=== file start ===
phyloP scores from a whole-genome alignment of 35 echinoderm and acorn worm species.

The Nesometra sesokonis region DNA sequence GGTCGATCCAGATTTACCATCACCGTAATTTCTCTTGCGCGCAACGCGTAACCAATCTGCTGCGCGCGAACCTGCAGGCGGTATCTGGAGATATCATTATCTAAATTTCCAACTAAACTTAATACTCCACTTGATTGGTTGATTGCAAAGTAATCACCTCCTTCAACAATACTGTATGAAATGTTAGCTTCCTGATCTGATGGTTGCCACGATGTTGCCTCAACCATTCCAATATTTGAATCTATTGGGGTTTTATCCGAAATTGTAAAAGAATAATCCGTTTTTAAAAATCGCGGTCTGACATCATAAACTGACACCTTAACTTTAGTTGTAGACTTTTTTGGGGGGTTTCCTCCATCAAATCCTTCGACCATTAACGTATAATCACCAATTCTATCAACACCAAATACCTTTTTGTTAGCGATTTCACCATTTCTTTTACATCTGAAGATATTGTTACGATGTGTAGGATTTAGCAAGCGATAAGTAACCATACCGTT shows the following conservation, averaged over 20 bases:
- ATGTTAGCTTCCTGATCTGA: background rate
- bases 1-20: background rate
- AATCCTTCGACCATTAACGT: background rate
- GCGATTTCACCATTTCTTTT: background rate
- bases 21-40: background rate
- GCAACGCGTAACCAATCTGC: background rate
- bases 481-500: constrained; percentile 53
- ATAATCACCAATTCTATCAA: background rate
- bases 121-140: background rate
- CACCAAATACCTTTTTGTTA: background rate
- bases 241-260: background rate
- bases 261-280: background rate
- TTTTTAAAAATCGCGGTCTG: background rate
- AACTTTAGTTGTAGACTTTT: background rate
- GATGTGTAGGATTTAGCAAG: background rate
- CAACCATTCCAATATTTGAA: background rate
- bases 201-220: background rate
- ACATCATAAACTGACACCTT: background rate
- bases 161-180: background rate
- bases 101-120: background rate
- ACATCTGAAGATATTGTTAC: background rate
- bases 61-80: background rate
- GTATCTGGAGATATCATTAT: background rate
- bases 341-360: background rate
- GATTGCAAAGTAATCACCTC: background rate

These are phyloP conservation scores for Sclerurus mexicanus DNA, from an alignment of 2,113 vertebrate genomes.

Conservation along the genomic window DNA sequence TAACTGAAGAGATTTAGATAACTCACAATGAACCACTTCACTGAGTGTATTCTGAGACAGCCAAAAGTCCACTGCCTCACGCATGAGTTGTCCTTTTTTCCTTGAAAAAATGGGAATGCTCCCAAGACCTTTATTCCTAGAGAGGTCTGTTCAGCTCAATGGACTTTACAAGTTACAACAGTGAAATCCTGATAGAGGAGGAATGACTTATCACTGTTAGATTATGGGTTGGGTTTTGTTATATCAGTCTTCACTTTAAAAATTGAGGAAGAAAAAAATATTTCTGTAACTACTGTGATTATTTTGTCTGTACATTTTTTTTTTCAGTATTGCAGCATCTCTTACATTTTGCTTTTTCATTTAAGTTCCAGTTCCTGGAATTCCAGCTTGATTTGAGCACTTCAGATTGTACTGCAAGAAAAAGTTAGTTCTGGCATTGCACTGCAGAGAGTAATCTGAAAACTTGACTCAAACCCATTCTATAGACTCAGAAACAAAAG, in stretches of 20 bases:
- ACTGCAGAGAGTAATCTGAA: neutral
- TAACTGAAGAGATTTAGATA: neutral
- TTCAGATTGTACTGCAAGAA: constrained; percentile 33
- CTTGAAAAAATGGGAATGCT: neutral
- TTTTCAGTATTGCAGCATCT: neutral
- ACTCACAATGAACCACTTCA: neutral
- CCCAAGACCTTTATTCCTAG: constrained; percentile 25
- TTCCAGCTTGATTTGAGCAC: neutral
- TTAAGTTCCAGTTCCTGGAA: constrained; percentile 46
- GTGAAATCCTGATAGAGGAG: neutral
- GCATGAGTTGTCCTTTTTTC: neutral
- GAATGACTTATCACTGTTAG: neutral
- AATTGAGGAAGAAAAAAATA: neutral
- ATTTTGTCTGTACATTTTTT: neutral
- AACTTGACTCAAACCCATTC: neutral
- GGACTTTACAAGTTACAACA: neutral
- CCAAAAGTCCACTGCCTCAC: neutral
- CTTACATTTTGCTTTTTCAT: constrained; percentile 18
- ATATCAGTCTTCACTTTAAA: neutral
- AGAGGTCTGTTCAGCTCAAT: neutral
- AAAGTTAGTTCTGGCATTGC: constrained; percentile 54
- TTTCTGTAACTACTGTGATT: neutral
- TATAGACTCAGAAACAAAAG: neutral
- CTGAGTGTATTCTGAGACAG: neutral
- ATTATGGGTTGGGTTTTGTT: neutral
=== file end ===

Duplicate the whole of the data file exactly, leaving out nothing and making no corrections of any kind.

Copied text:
phyloP scores from a whole-genome alignment of 35 echinoderm and acorn worm species.

The Nesometra sesokonis region DNA sequence GGTCGATCCAGATTTACCATCACCGTAATTTCTCTTGCGCGCAACGCGTAACCAATCTGCTGCGCGCGAACCTGCAGGCGGTATCTGGAGATATCATTATCTAAATTTCCAACTAAACTTAATACTCCACTTGATTGGTTGATTGCAAAGTAATCACCTCCTTCAACAATACTGTATGAAATGTTAGCTTCCTGATCTGATGGTTGCCACGATGTTGCCTCAACCATTCCAATATTTGAATCTATTGGGGTTTTATCCGAAATTGTAAAAGAATAATCCGTTTTTAAAAATCGCGGTCTGACATCATAAACTGACACCTTAACTTTAGTTGTAGACTTTTTTGGGGGGTTTCCTCCATCAAATCCTTCGACCATTAACGTATAATCACCAATTCTATCAACACCAAATACCTTTTTGTTAGCGATTTCACCATTTCTTTTACATCTGAAGATATTGTTACGATGTGTAGGATTTAGCAAGCGATAAGTAACCATACCGTT shows the following conservation, averaged over 20 bases:
- ATGTTAGCTTCCTGATCTGA: background rate
- bases 1-20: background rate
- AATCCTTCGACCATTAACGT: background rate
- GCGATTTCACCATTTCTTTT: background rate
- bases 21-40: background rate
- GCAACGCGTAACCAATCTGC: background rate
- bases 481-500: constrained; percentile 53
- ATAATCACCAATTCTATCAA: background rate
- bases 121-140: background rate
- CACCAAATACCTTTTTGTTA: background rate
- bases 241-260: background rate
- bases 261-280: background rate
- TTTTTAAAAATCGCGGTCTG: background rate
- AACTTTAGTTGTAGACTTTT: background rate
- GATGTGTAGGATTTAGCAAG: background rate
- CAACCATTCCAATATTTGAA: background rate
- bases 201-220: background rate
- ACATCATAAACTGACACCTT: background rate
- bases 161-180: background rate
- bases 101-120: background rate
- ACATCTGAAGATATTGTTAC: background rate
- bases 61-80: background rate
- GTATCTGGAGATATCATTAT: background rate
- bases 341-360: background rate
- GATTGCAAAGTAATCACCTC: background rate

These are phyloP conservation scores for Sclerurus mexicanus DNA, from an alignment of 2,113 vertebrate genomes.

Conservation along the genomic window DNA sequence TAACTGAAGAGATTTAGATAACTCACAATGAACCACTTCACTGAGTGTATTCTGAGACAGCCAAAAGTCCACTGCCTCACGCATGAGTTGTCCTTTTTTCCTTGAAAAAATGGGAATGCTCCCAAGACCTTTATTCCTAGAGAGGTCTGTTCAGCTCAATGGACTTTACAAGTTACAACAGTGAAATCCTGATAGAGGAGGAATGACTTATCACTGTTAGATTATGGGTTGGGTTTTGTTATATCAGTCTTCACTTTAAAAATTGAGGAAGAAAAAAATATTTCTGTAACTACTGTGATTATTTTGTCTGTACATTTTTTTTTTCAGTATTGCAGCATCTCTTACATTTTGCTTTTTCATTTAAGTTCCAGTTCCTGGAATTCCAGCTTGATTTGAGCACTTCAGATTGTACTGCAAGAAAAAGTTAGTTCTGGCATTGCACTGCAGAGAGTAATCTGAAAACTTGACTCAAACCCATTCTATAGACTCAGAAACAAAAG, in stretches of 20 bases:
- ACTGCAGAGAGTAATCTGAA: neutral
- TAACTGAAGAGATTTAGATA: neutral
- TTCAGATTGTACTGCAAGAA: constrained; percentile 33
- CTTGAAAAAATGGGAATGCT: neutral
- TTTTCAGTATTGCAGCATCT: neutral
- ACTCACAATGAACCACTTCA: neutral
- CCCAAGACCTTTATTCCTAG: constrained; percentile 25
- TTCCAGCTTGATTTGAGCAC: neutral
- TTAAGTTCCAGTTCCTGGAA: constrained; percentile 46
- GTGAAATCCTGATAGAGGAG: neutral
- GCATGAGTTGTCCTTTTTTC: neutral
- GAATGACTTATCACTGTTAG: neutral
- AATTGAGGAAGAAAAAAATA: neutral
- ATTTTGTCTGTACATTTTTT: neutral
- AACTTGACTCAAACCCATTC: neutral
- GGACTTTACAAGTTACAACA: neutral
- CCAAAAGTCCACTGCCTCAC: neutral
- CTTACATTTTGCTTTTTCAT: constrained; percentile 18
- ATATCAGTCTTCACTTTAAA: neutral
- AGAGGTCTGTTCAGCTCAAT: neutral
- AAAGTTAGTTCTGGCATTGC: constrained; percentile 54
- TTTCTGTAACTACTGTGATT: neutral
- TATAGACTCAGAAACAAAAG: neutral
- CTGAGTGTATTCTGAGACAG: neutral
- ATTATGGGTTGGGTTTTGTT: neutral